Qualifying for the highest marks on offer

Syllabuses like these indicate the importance of key concepts both in the courses you’re studying, and in the essays you’re expected to write. By analysing them you not only give your essay a relevant structure, but, equally important, you qualify for the highest marks on offer.

If, at this stage, you don’t acknowledge the significance of these concepts by analysing their implications, you will almost certainly fail to analyse them in your essay. This will indicate not only that you haven’t seen the point of the question, but, more seriously, that you haven’t yet developed that thoughtful, reflective ability to question some of the most important assumptions we make when we use language. It is as if you’re saying to the examiner that you can see no reason why these concepts should raise any particular problem and, therefore, they deserve no special treatment.

In the next chapter

Despite what we said in the previous chapter, there will still be those who ask, ‘But why can’t we just look up the meaning of these words in a dictionary, rather than go through the process of analysis?’ And, of course, they’re right: with some words this is all you need to do.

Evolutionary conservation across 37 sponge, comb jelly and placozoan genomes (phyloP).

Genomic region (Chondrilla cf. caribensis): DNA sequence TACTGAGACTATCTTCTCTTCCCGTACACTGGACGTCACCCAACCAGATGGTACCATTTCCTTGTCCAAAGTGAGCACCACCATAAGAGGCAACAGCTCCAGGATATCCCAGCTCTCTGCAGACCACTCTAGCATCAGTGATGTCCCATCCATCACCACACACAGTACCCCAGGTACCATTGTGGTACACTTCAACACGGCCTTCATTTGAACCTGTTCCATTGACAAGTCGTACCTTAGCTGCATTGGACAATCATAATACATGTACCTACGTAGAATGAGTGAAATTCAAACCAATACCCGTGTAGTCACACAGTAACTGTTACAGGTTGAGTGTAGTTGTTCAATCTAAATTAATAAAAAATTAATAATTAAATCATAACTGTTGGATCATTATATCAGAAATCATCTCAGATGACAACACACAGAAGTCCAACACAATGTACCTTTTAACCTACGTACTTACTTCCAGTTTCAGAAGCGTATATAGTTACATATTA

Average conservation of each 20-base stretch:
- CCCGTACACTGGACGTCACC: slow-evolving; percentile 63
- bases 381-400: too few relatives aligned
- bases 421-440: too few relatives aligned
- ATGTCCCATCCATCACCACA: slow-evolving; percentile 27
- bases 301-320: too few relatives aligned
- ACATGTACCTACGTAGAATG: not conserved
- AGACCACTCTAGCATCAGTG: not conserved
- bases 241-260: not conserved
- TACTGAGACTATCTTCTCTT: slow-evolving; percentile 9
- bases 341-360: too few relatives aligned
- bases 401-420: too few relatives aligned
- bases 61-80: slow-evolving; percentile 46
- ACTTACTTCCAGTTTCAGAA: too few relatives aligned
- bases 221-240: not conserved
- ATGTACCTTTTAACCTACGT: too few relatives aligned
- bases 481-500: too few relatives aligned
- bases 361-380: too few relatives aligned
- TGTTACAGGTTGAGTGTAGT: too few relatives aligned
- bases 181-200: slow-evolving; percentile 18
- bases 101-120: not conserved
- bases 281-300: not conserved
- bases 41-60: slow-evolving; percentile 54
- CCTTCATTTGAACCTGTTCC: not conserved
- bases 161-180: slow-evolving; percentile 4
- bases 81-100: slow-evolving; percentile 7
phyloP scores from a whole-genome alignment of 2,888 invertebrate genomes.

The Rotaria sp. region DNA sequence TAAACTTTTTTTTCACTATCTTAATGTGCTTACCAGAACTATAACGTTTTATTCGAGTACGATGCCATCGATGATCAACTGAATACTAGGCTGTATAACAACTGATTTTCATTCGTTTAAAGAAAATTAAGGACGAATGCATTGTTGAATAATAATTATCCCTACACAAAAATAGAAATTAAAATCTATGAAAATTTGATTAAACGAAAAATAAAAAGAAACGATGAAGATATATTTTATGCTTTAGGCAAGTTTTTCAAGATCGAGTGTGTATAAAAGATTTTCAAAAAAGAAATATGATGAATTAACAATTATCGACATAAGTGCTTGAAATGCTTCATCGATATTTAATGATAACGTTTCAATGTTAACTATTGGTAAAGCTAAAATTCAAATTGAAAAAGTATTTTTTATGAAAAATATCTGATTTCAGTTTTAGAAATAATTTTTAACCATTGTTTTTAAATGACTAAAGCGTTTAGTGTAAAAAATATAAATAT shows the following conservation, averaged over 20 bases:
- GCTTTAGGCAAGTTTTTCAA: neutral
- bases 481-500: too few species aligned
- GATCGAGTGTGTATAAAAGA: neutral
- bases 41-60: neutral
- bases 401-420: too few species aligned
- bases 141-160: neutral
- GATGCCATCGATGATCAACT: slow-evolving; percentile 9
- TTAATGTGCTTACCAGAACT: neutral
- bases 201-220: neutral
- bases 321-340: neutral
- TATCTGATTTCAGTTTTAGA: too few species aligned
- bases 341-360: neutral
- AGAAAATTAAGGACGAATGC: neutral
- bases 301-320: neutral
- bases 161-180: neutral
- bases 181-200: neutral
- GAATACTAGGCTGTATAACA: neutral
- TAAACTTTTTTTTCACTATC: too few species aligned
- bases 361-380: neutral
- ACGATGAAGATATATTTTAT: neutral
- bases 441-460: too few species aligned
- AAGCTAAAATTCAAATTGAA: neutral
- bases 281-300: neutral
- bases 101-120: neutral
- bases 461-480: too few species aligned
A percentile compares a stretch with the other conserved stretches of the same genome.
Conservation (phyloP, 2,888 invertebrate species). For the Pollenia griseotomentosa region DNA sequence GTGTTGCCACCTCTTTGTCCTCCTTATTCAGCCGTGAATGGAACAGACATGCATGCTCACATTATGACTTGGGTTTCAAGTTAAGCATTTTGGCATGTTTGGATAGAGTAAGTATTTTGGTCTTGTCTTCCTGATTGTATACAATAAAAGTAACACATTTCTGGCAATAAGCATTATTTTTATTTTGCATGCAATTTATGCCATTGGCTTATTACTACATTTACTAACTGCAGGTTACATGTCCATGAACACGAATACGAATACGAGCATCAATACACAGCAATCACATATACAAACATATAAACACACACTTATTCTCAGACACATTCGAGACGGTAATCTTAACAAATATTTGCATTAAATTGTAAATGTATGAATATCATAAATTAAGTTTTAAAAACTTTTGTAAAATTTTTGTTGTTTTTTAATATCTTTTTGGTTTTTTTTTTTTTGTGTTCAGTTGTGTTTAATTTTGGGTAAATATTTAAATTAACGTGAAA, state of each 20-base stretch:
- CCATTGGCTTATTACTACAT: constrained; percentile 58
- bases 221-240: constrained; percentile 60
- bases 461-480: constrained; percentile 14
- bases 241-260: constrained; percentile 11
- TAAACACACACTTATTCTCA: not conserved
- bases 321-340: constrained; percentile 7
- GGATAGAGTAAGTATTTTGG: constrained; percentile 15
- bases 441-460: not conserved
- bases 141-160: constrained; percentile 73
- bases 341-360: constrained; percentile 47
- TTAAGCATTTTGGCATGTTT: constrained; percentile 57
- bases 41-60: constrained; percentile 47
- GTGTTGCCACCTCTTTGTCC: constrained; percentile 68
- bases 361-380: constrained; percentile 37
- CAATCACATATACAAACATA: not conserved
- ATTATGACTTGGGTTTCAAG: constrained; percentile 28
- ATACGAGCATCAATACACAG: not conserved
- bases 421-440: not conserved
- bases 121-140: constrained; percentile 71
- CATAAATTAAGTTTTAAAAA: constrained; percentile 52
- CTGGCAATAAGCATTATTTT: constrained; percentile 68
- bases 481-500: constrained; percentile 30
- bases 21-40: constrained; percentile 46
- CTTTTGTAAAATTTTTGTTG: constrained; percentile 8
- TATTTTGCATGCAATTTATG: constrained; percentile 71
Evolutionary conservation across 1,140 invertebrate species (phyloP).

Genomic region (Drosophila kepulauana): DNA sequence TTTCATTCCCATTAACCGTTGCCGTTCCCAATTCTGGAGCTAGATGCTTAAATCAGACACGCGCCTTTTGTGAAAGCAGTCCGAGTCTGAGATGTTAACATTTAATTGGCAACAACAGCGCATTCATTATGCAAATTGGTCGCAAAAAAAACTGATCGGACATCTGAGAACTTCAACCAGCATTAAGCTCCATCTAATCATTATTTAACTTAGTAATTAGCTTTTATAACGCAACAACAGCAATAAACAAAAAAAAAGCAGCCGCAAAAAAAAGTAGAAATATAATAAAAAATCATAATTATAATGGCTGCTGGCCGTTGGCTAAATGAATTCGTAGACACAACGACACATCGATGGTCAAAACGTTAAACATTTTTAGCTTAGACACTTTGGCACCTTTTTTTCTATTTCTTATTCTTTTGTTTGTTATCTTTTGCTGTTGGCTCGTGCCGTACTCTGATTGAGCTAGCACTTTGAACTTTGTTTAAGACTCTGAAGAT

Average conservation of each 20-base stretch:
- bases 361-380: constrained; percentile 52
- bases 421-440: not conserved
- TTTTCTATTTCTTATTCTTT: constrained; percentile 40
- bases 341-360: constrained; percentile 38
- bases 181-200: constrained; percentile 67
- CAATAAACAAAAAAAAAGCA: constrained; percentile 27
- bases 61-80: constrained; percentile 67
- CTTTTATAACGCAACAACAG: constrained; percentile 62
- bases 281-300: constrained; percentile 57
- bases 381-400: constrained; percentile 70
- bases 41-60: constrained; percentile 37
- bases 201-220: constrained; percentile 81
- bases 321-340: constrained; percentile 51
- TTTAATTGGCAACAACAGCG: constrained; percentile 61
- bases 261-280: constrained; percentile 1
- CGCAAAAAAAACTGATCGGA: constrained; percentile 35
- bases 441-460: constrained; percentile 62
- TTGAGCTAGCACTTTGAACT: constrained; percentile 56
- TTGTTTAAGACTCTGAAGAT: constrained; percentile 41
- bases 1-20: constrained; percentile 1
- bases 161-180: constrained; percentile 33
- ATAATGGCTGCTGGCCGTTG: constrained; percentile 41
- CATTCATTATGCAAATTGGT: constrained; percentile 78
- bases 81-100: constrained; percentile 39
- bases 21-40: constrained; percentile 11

Open and closed concepts

What you might describe as closed concepts usually have an unchanging, unambiguous meaning. Words like ‘bicycle’, ‘bachelor’ and ‘triangle’ each have a structure to their meaning, which is bound by logical necessity. We all agree to abide by certain conventions that rule the meaning of these words. So, if you were to say ‘this is a bicycle with one wheel or this triangle has four sides no-one would be in any doubt that you had made a logical mistake. When we use these words according to their conventions we are, in effect, allowing our understanding of the world to be structured in a particular way.

Start with the way we use them

As you can see from this, if any of the concepts in essay questions are up for grabs in this way, if there is any doubt about the way we use 16 Interpretation of the Question them, then we need to analyse them. In most cases this means we start with words we use in everyday speech, in some cases sharpening and tightening them, in others just unpacking their ambiguities. In the process, this will more often than not give us the structure of our essay, in terms of the arguments we need to explore and develop.

Learning to Analyse

Of course, not all the questions you tackle will offer up their concepts so easily as the authority/power question. In many of them the concept will hide, lurking behind the most innocent word. And in some questions it will be difficult to decide whether it’s worth analysing the concept at all  it may not be central to the issues the question raises, taking you in a direction that’s irrelevant.

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In these cases you just have to take the concept and analyse it carefully to see what’s there. In most questions you’ll find that by doing this you will open up a treasure of all sorts of ideas you can use. The question just seems to unfold before your eyes and you know exactly the arguments to pursue and the research you need to do

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